Here, we have a Stability Council to prevent destabilizing surprises and massive bailouts.

When we talk about surprises, everyone thinks of AIG, which I’ll get to in a minute, but what about Goldman Sachs and Morgan Stanley almost collapsing and bankrupt within days.

That was a totally unexpectedly surprise, but that’s what happened in 2008.

On Friday night, September 19, Morgan Stanley called the President of the New York Fed, Tim Geithner, and “indicated they can not open on Monday” September 22, 2008.

Adding to that shocking surprise, Morgan Stanley also told Mr. Geithner that Goldman Sachs was “panicked because it felt that if Morgan Stanley does not open, then Goldman Sachs is toast.”

The possibility of Morgan Stanley and Goldman Sachs being bankrupt and collapsing into failure on Monday September 22, 2008 was a very big surprise.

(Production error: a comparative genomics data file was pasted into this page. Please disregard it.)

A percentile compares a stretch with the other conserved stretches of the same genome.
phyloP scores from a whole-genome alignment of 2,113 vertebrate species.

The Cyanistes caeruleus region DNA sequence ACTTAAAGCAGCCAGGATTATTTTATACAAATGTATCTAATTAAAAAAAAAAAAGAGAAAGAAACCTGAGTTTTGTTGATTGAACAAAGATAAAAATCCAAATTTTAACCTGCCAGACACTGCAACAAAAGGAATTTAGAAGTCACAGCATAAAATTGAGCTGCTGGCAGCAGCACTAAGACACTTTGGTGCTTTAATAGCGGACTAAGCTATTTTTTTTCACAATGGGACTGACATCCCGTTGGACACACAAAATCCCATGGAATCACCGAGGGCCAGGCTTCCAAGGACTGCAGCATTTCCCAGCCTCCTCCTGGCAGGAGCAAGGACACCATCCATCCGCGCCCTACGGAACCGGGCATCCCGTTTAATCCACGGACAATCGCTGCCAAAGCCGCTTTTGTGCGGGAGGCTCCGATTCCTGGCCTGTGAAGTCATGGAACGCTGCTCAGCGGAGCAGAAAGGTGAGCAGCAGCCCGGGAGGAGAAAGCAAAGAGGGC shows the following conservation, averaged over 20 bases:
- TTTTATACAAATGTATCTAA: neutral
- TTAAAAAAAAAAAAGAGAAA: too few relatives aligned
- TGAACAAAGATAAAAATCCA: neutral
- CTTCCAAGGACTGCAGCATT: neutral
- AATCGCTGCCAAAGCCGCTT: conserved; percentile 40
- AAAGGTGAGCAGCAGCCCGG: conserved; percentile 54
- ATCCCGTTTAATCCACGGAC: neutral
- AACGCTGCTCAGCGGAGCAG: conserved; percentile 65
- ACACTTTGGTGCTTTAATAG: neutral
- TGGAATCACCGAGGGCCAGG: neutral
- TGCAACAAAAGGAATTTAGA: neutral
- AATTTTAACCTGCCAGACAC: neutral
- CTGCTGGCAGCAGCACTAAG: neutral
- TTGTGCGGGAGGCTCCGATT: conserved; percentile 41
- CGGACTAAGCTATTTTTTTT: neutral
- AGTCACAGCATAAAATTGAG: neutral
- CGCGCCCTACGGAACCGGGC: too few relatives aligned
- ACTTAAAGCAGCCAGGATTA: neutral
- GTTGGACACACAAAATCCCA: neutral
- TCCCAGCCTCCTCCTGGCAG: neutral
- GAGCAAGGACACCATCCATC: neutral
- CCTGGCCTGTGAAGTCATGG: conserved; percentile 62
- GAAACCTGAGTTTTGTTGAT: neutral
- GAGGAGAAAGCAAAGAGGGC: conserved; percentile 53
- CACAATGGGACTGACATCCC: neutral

The result: they were bailed out by the US government and taxpayers.

But, that wasn’t the only surprise.  Also in early September 2008, AIG came to the federal government asking for a huge – indeed, unlimited — bailout.

To everyone’s surprise, AIG had gambled with hundreds of billions of dollars of derivatives, had lost big and was bankrupt because it didn’t have the money to cover its gambling losses.

So it came to the US government and US taxpayer with its hand out.

It and its counterparties – all the biggest banks on Wall Street including Goldman Sachs – said you have to bail out AIG or the entire financial system will collapse.

No one knew it, but AIG was so interconnected with the system that its failure could bring down everything and potentially cause a second Great Depression.

So the US government repeatedly bailed out AIG, ultimately amounting to almost $185 billion.

There were other, even bigger surprises.

The $3.7 trillion money market industry also was on the verge of collapse at about the same time as AIG, Morgan Stanley and Goldman Sachs.

That too surprised everyone.

The result was the same:  the US Treasury bailed out the money market fund industry by putting the full faith and credit of the United States behind the $3.7 trillion industry.